Bow and Arrows STEM Activity

Warning: These bows and arrows are super fun to shoot, and the arrows fly far!

Incorporate this craft into your Valentine’s Day celebration, Thanksgiving lessons, Fun Fridays or any day. The bows and arrows can be used as a STEM learning activity, as a game, or just for fun. Ideas for all these uses are provided, in this article, following the directions on how to build your own bow and arrow.

Click the picture to get a printable version of these directions.

How To Make These Mini Bows And Arrows

Supplies:

Popsicle Sticks

Cotton Swabs with plastic sticks

Dental floss – satin/wax

Nail clippers

Washi tape

Bowl of water

Scissors

Steps:

BOW

Soak until wood is soft and pliable.
  • Place popsicle sticks in a bowl of water to soak for at least 2 hours. We want the wood to become soft and pliable. TIP: Add a few extra popsicle sticks just in case one breaks. Note: I used colored popsicle sticks; therefore, I used cold water. However, you can reduce the soaking time by using hot water.
  • Once the popsicle sticks have had a good soak and are pliable, remove one. Leave the rest in the water until you are ready to use them so they will stay soft. 
Clip notches with a nail clipper. These notches will hold the floss in place.
  • NOTCHES: On one end, place the nail clippers at an angle about ¼” from the end of the stick (This is not an exact measurement.You just want to be sure to leave some space.). Clip about a third of the way in. Now angle your clippers the opposite direction above the first cut. This way you are cutting out a triangle notch. Do this on both sides of the stick. Then repeat on the bottom of the stick. This way you will have four notches (see in picture above).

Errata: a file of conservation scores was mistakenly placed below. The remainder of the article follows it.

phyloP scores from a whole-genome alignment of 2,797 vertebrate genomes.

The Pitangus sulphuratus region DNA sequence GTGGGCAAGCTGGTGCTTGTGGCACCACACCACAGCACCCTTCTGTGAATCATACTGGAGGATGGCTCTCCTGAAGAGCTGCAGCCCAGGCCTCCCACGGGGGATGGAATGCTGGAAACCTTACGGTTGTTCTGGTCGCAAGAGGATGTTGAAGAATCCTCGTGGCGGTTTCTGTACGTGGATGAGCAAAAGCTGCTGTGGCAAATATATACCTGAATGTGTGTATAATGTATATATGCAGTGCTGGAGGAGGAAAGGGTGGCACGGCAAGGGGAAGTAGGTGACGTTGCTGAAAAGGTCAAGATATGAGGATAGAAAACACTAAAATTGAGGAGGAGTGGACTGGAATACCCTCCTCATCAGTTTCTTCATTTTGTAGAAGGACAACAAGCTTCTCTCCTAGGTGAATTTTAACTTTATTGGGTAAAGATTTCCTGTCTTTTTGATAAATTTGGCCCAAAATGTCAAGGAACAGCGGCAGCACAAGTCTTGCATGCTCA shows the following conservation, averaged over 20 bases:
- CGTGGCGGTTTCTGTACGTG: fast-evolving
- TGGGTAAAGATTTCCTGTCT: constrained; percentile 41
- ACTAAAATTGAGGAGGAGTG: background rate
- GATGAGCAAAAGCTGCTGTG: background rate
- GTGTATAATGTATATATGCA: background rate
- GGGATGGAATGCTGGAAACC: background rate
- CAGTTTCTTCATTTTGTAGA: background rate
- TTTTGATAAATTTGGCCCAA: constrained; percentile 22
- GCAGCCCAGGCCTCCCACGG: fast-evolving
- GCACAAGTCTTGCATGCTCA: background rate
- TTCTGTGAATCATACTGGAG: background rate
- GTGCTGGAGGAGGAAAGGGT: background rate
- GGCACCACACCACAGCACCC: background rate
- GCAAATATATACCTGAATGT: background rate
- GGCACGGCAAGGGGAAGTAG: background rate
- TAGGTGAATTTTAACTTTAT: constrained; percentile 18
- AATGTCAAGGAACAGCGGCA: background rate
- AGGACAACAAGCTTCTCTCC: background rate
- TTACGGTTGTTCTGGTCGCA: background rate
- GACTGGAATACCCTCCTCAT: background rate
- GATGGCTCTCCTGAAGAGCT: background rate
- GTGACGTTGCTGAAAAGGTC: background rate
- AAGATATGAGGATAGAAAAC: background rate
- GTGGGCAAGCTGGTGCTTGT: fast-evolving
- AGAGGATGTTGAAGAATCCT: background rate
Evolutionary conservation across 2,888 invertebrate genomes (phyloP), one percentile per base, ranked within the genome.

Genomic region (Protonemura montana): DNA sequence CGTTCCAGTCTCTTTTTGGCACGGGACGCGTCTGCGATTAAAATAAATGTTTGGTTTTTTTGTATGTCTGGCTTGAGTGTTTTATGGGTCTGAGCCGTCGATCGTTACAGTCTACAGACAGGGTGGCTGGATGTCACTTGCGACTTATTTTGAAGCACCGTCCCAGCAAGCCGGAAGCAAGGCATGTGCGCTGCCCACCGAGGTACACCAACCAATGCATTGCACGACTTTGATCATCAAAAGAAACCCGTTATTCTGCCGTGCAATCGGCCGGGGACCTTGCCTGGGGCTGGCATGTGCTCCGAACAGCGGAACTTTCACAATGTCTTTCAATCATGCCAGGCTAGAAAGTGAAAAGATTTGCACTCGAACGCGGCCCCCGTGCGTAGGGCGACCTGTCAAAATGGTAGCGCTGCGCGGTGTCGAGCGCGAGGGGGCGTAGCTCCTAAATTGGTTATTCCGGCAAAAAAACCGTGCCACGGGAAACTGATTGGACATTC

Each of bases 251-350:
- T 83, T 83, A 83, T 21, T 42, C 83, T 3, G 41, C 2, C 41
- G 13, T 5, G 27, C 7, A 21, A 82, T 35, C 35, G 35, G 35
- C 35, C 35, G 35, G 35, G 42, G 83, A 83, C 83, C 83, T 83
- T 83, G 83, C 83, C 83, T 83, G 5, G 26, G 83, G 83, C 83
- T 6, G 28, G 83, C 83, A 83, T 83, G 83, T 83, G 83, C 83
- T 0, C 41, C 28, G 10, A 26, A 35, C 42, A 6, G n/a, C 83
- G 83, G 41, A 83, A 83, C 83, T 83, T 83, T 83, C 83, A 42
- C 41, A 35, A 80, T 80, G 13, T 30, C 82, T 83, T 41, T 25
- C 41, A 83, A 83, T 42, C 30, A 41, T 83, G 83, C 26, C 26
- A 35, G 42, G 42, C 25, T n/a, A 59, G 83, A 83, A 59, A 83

• Take your stick with the notches and gently bend into a C-shape. It will straighten some but don’t worry it will hold it’s shape in the end.
Dental floss is tied at the location of the notches. Cut off excess floss.
  • Tie and knot the end of a piece of dental floss between two notches (The notches keep the floss from sliding out of place). Now pull the floss tight and tie it around the bottom notches. You want to pull it as tight as you can without breaking the stick. Note: the tighter the floss the farther the arrows will fly. 
  • Clip off excess floss from where it was tied. Wrap a little washi tape around the middle of the curve in the popsicle stick and Voila! You have a bow.

ARROWS

  • Take a cotton swab and using scissors snip off the cotton of one end.
  • On this exposed end, cut a slit in the plastic less than a 1/4” long. This slit is where the floss on the bow will sit when ready to fire.